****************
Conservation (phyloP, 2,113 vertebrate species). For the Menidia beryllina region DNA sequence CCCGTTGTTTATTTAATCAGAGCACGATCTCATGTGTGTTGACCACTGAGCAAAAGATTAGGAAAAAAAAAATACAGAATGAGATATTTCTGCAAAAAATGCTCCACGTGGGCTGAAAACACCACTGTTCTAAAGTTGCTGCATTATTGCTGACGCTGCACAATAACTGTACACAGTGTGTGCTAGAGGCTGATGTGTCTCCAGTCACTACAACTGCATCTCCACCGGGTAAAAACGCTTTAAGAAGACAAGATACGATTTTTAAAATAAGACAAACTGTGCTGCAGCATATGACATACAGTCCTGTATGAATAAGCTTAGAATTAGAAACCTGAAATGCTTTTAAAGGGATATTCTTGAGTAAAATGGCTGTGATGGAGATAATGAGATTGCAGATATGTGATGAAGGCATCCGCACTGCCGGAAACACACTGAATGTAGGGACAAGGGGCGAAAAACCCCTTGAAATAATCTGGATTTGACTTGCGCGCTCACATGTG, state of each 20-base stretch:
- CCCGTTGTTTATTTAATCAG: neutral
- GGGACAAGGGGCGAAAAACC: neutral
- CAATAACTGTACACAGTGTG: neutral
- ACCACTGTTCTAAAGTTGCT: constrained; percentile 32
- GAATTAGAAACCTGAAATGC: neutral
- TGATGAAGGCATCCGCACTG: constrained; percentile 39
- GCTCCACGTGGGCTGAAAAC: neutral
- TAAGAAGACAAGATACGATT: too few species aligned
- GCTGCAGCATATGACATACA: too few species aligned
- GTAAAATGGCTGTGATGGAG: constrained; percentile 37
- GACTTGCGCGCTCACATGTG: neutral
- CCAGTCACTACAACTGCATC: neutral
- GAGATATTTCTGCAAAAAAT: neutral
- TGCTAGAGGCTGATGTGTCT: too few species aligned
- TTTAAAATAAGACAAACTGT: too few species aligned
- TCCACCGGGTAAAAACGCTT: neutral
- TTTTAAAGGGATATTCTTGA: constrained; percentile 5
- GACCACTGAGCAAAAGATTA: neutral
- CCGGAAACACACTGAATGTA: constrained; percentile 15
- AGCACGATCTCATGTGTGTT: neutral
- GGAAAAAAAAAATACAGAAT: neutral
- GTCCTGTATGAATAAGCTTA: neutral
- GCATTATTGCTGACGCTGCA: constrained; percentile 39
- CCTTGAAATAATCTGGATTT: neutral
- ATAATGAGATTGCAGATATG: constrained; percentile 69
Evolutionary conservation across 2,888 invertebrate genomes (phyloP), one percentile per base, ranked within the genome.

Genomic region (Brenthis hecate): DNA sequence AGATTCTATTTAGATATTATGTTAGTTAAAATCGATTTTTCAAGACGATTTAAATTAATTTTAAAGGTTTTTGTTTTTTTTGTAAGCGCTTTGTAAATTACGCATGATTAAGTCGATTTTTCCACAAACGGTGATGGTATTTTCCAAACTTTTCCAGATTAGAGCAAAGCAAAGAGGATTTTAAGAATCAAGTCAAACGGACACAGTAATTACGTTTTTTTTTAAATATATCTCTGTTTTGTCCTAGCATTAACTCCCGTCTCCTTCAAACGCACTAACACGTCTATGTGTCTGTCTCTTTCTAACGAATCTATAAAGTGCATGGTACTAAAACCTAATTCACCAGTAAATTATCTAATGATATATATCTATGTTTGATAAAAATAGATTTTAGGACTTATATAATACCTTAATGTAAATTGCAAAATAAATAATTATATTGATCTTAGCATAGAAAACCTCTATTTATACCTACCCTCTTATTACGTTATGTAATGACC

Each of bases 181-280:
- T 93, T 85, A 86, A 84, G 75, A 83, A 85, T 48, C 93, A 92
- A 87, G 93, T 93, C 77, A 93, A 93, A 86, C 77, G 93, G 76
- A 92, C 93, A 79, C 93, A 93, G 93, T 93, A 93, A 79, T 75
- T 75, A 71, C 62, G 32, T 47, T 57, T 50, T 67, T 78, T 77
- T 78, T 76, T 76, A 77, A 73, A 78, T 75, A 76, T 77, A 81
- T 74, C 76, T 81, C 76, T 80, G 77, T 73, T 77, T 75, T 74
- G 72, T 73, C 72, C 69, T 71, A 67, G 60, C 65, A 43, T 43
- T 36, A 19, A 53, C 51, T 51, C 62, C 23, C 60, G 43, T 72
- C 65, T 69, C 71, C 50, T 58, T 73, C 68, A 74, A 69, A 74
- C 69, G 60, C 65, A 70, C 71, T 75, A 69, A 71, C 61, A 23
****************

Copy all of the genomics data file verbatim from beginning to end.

Conservation (phyloP, 2,113 vertebrate species). For the Menidia beryllina region DNA sequence CCCGTTGTTTATTTAATCAGAGCACGATCTCATGTGTGTTGACCACTGAGCAAAAGATTAGGAAAAAAAAAATACAGAATGAGATATTTCTGCAAAAAATGCTCCACGTGGGCTGAAAACACCACTGTTCTAAAGTTGCTGCATTATTGCTGACGCTGCACAATAACTGTACACAGTGTGTGCTAGAGGCTGATGTGTCTCCAGTCACTACAACTGCATCTCCACCGGGTAAAAACGCTTTAAGAAGACAAGATACGATTTTTAAAATAAGACAAACTGTGCTGCAGCATATGACATACAGTCCTGTATGAATAAGCTTAGAATTAGAAACCTGAAATGCTTTTAAAGGGATATTCTTGAGTAAAATGGCTGTGATGGAGATAATGAGATTGCAGATATGTGATGAAGGCATCCGCACTGCCGGAAACACACTGAATGTAGGGACAAGGGGCGAAAAACCCCTTGAAATAATCTGGATTTGACTTGCGCGCTCACATGTG, state of each 20-base stretch:
- CCCGTTGTTTATTTAATCAG: neutral
- GGGACAAGGGGCGAAAAACC: neutral
- CAATAACTGTACACAGTGTG: neutral
- ACCACTGTTCTAAAGTTGCT: constrained; percentile 32
- GAATTAGAAACCTGAAATGC: neutral
- TGATGAAGGCATCCGCACTG: constrained; percentile 39
- GCTCCACGTGGGCTGAAAAC: neutral
- TAAGAAGACAAGATACGATT: too few species aligned
- GCTGCAGCATATGACATACA: too few species aligned
- GTAAAATGGCTGTGATGGAG: constrained; percentile 37
- GACTTGCGCGCTCACATGTG: neutral
- CCAGTCACTACAACTGCATC: neutral
- GAGATATTTCTGCAAAAAAT: neutral
- TGCTAGAGGCTGATGTGTCT: too few species aligned
- TTTAAAATAAGACAAACTGT: too few species aligned
- TCCACCGGGTAAAAACGCTT: neutral
- TTTTAAAGGGATATTCTTGA: constrained; percentile 5
- GACCACTGAGCAAAAGATTA: neutral
- CCGGAAACACACTGAATGTA: constrained; percentile 15
- AGCACGATCTCATGTGTGTT: neutral
- GGAAAAAAAAAATACAGAAT: neutral
- GTCCTGTATGAATAAGCTTA: neutral
- GCATTATTGCTGACGCTGCA: constrained; percentile 39
- CCTTGAAATAATCTGGATTT: neutral
- ATAATGAGATTGCAGATATG: constrained; percentile 69
Evolutionary conservation across 2,888 invertebrate genomes (phyloP), one percentile per base, ranked within the genome.

Genomic region (Brenthis hecate): DNA sequence AGATTCTATTTAGATATTATGTTAGTTAAAATCGATTTTTCAAGACGATTTAAATTAATTTTAAAGGTTTTTGTTTTTTTTGTAAGCGCTTTGTAAATTACGCATGATTAAGTCGATTTTTCCACAAACGGTGATGGTATTTTCCAAACTTTTCCAGATTAGAGCAAAGCAAAGAGGATTTTAAGAATCAAGTCAAACGGACACAGTAATTACGTTTTTTTTTAAATATATCTCTGTTTTGTCCTAGCATTAACTCCCGTCTCCTTCAAACGCACTAACACGTCTATGTGTCTGTCTCTTTCTAACGAATCTATAAAGTGCATGGTACTAAAACCTAATTCACCAGTAAATTATCTAATGATATATATCTATGTTTGATAAAAATAGATTTTAGGACTTATATAATACCTTAATGTAAATTGCAAAATAAATAATTATATTGATCTTAGCATAGAAAACCTCTATTTATACCTACCCTCTTATTACGTTATGTAATGACC

Each of bases 181-280:
- T 93, T 85, A 86, A 84, G 75, A 83, A 85, T 48, C 93, A 92
- A 87, G 93, T 93, C 77, A 93, A 93, A 86, C 77, G 93, G 76
- A 92, C 93, A 79, C 93, A 93, G 93, T 93, A 93, A 79, T 75
- T 75, A 71, C 62, G 32, T 47, T 57, T 50, T 67, T 78, T 77
- T 78, T 76, T 76, A 77, A 73, A 78, T 75, A 76, T 77, A 81
- T 74, C 76, T 81, C 76, T 80, G 77, T 73, T 77, T 75, T 74
- G 72, T 73, C 72, C 69, T 71, A 67, G 60, C 65, A 43, T 43
- T 36, A 19, A 53, C 51, T 51, C 62, C 23, C 60, G 43, T 72
- C 65, T 69, C 71, C 50, T 58, T 73, C 68, A 74, A 69, A 74
- C 69, G 60, C 65, A 70, C 71, T 75, A 69, A 71, C 61, A 23